In Part I, I shared a challenge I faced early in my career as a new quality control (QC) supervisor. I was increasingly exasperated with the daily barrage of problems brought to me from every direction, and recognized that wasn’t a healthy attitude for the QC supervisor. I needed solutions to both the barrage and the exasperation. I landed on a short-term approach to deal with the barrage that I shared in the previous post, which had to do with better frontline problem-solving. That approach wasn’t unusual. I was able to see a solution that made sense and implemented a policy change. That’s just command-and-control strategy, which isn’t the one-size-fits-all strategy many think it is. At that time, I had just read that management guru Peter Drucker said, “Culture eats strategy for breakfast.” I suspected my long-term approach to deal with exasperation (mine and others') had to address culture. Understand how young and inexperienced I was at the time. Barely 23, I was still making my way through college at night, and I had no supervisor training beyond the company’s introductory course. Worse, at least for me, I wasn’t clicking with some of the other supervisors who had spent way more years than me working in the plant before being promoted. Sometimes I felt like Scotty Smalls in his awkward coming of age moments.
Photo Credit: Ziok-cloths @ TeePublic.com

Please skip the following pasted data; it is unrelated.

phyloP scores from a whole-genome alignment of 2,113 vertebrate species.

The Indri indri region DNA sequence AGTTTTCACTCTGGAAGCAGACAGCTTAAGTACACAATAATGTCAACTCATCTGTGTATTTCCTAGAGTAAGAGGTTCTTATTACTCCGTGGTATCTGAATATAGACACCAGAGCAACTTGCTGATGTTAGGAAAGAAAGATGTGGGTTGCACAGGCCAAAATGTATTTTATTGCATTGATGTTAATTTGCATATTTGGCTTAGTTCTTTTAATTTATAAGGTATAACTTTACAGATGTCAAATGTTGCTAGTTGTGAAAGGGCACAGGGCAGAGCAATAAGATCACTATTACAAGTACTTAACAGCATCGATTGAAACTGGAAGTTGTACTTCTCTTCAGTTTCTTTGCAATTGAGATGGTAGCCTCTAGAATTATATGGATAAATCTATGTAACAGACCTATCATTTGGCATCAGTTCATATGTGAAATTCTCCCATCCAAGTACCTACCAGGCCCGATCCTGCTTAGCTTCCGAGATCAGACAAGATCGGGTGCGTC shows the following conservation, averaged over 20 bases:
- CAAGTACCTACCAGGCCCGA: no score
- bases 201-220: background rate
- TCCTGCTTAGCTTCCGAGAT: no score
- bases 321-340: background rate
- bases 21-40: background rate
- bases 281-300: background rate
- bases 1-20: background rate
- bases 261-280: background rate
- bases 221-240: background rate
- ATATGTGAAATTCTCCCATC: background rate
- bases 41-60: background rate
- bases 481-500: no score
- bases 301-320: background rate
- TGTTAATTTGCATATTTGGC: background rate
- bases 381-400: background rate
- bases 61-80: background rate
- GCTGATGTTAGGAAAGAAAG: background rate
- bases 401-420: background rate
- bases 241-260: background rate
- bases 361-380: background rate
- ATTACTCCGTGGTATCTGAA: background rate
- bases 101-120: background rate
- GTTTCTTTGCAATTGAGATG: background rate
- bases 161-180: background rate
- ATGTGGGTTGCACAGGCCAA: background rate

You might think the job of setting culture belonged to our plant manager, or to our regional VP. These were our presumptive leaders, but culture isn’t limited to the realm of big titles or the C-suite. Everyone in our plant, just like everyone in every environment, has a hand in creating and sustaining its culture. In every workplace our cultural leaders are those who show up and rise up because they have the ability to change minds and hearts. They’re influencers others recognize as examples worth learning from and emulating, because cultural leaders have heart. I wanted to be one of those kinds of influencers, someone who won over the minds and hearts of the other supervisors and their teams. I didn’t want to manipulate others as part of some grand command and control plan. I just wanted us to all work better together so that we produced a product that conformed to specifications (the basic definition of quality). Although I had no clear idea how to change our culture to one with a spirit of cooperation and collaboration that wanted to produce quality products, I was willing to give any reasonable idea a try. The management books at the time weren’t of much help because they were all about command and control. I wound up finding clues, and my eventual approach, from an entirely unexpected direction: the spiritual dimension and journey that I had begun to intentionally and actively engage a year or so before starting the QC supervisor role. I saw it was making meaningful improvements in me personally and thought it could do the same in others. Back then I didn’t have the vocabulary around interpersonal relations or emotional intelligence (although I was developing those skills), nor did I use words that have since become common even in the workplace such as gratitude, mindfulness, empathy, and compassion. The baby step I was learning on my spiritual journey at that time, however, was about being cared for and caring for others. As difficult as it was for me personally – and it was difficult – on this part of the spiritual journey, I was beginning to accept that I was a worthy human being and worthy of being cared for. By example and extension, if I was worthy of being cared for then so was every other human, including everyone in our manufacturing plant. Care and Caring. Therein lay my simple clues and enough to get me started on my long-term solution. I started with viewing and thinking of all my co-workers as human beings worthy of being cared for, instead of either my enemies or plug ‘n play tools on sub-assembly and assembly lines (and I confess I had days when that was a challenge, as I suspect they had their days where they thought the same about me). With a little practice I found myself using words like “care” and sentences like, “I care about making your job easier, let’s see how we can fix this.” No magical switch flipped that changed our culture from coarse and combative to rainbows and hugs, but within a few weeks of practicing care for others my weekly QC reports revealed a decrease in QC complaints and defects. Over the following weeks that decrease in defects turned into a trend. Within a few months I began to see others regularly using words like “care” and sentences like, “I care. Let’s try to fix this,” as we lurched toward an improved culture that supported our strategies and goals rather than eat them. Reflecting back on this early career lesson, which I’ve successfully repeated time and again from construction sites to the C-suite, I marvel at how caring for others is a significant but easily overlooked key to everything we strive so hard and diligently for in the workplace. Bonus! Caring is free and not another expense. In fact, in the long run it usually reduces expenses. In our book Better Capitalism, the universality and benefits of caring shows up in stories like, “It’s Crazy, Right?” and our constructs of Partnership Ethic and Partnership Economics. We invite you to pickup a copy of Better Capitalism for a deeper look into how the simple act of caring is an overlooked key to that more ethical and profitable form of capitalism we see as collectively ours for the taking.
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